Kaiyun Motors, a producer of mini electric vehicles from China, has been selling its tiny electric pickups in the U.S. and Europe since May 2019, cracking two of the world’s toughest markets as car sales decline in China.Even though Kaiyun Motors’ sales in these two competitive markets have been modest so far with less than a hundred vehicles sold since May, the company founder Wang Chao is optimistic about attracting new customers in the following months.The Chinese manufacturer has been around since 2014 and produces a small pickup truck called model called Pickman. The miniature electric vehicles, which can develop a maximum speed of 30 miles per hour, have found its buyers mostly in California, France, Spain, and Sweden. In the U.S., Kaiyun Pickman sold 40 units, and another 30 were shipped to Europe.Despite slow sales in the first few months of breaking into the U.S. market, Kaiyun Motors aims to sell between 3,000 and 4,000 vehicles in the country by the end of next year. When it comes to European sales forecasts, the carmaker refrained from making any predictions.The Pickman model can be purchased in the U.S. for the affordable price of $7,999, which includes a 25% import tax. The company decided to offer the same price to its European customers even though it pays zero tax to export to Europe. However, Kaiyun Motors needs to make some adjustments to the tiny pickup before it is approved for driving on public roads in the EU.“Mini-electric vehicles are more than enough to meet consumers’ daily needs,” Wang Chao told Bloomberg in an interview back in January, when he announced the firm got approved for selling in the states.American consumers, accustomed to large gasoline-powered pickups like the Ford F-250 which can haul more than 2,200 lbs at a 100-miles-per-hour speed, might disagree with this statement. On the other hand, Pickman comes with a much more affordable price tag than the Ford F-250 (with a price tag of $33,000). Moreover, it can manage trips around large construction sites, farms, and plants.Low-speed electric vehicles, powered by cheaper lead-acid batteries than its normal-sized counterparts, are prevalent in China. In 2017, the Chinese bought nearly 1.8 million such cars, which is equal to double the sales of regular electric vehicles like Tesla during the same period. Kaiyun Motors has sold around 4,900 models of Pickman in China this year.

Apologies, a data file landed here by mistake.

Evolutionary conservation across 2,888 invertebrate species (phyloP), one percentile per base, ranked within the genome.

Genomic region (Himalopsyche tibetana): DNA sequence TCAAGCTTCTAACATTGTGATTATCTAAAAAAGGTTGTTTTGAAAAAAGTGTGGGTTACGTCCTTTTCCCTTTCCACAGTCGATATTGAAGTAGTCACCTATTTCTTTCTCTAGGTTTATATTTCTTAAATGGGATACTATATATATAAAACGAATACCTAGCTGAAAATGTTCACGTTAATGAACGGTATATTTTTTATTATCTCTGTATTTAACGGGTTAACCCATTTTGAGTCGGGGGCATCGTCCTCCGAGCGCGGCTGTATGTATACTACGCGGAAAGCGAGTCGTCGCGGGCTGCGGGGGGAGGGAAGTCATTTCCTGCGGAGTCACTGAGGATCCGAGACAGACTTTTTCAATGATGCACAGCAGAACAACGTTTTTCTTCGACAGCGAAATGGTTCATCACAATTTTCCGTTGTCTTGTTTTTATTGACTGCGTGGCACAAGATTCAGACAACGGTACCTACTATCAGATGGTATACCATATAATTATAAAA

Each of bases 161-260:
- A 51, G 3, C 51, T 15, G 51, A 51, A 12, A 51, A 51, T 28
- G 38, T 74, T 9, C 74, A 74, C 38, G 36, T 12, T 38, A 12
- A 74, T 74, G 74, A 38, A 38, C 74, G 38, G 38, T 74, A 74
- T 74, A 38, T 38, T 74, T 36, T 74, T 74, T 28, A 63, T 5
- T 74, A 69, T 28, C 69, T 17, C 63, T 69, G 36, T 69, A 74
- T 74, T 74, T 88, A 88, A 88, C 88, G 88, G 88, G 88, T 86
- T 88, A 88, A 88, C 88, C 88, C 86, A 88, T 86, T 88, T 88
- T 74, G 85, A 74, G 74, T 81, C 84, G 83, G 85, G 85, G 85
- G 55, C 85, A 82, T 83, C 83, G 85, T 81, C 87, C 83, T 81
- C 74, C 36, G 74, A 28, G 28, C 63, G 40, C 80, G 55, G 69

Gusto, a SaaS company that provides cloud-based payroll, benefits, and human resource management solutions to small businesses, has announced earlier today that it raised $200 million in series D funding, at a valuation of $3.8 billion.The San Francisco-based startup attracted new investors like Fidelity Management & Research Company, and Generation Investment Management while keeping its previous backers T. Rowe Price Associates Inc., Dragoneer Investment Group, and General Catalyst.One year ago, the company was valued at $2 billion when it raised $140 million in round C. The HR platform geared at small business owners has amassed more than $516 million since it was founded by Edward Kim, Josh Reeves, and Tomer London in 2012.Since its inception, Gusto’s self-described “people platform” has been addressing a number of HR-related functions like providing payroll services, employee onboarding, time tracking, retirement, and in recent years, health insurance. It also offers team management tools.The human resources platform currently employs more than 1,000 workers, with its Denver office being the largest. Established in 2015, the Denver branch currently boasts 600 employees. According to Gusto’s CEO and co-founder Josh Reeves, the company will use a portion of the newly raised funds to double the staff in Denver, grow its Bay Area team, and open up a new Research and Development office in New York City.“We’re excited about being in NY, and that’s all about accessing more technical talent, particularly in the financial services area, but also in general in the city’s growing tech ecosystem,” Reeves told Crunchbase News.He added the company plans on investing “quite a bit” in developing fintech by adding more functionality to the getting-paid-early feature of its software. Another substantial part of the money raised will be invested in services that help small businesses offer health insurance to their workers. “Healthcare in America is pretty complex. Over time we want to make healthcare more accessible,” said Reeves. “I feel like the scale is just beginning for us. Only 50% of small businesses make it to year five. We would love to increase the longevity for small businesses.” Apart from announcing the capital raise, Gusto also shared the news of welcoming Anne Raimondi, a SaaS industry veteran with more than 20 years of experience in scaling technology businesses, to its Board of Directors.In fact, the company has been rounding out its executive team since last year’s round C. Danielle Brown, who was Google's Chief Diversity and Inclusion Officer, has recently joined Gusto in the role of Chief People Officer whereas Fredrick Lee, the former Chief Information Security Officer at Square, has become the new CISO.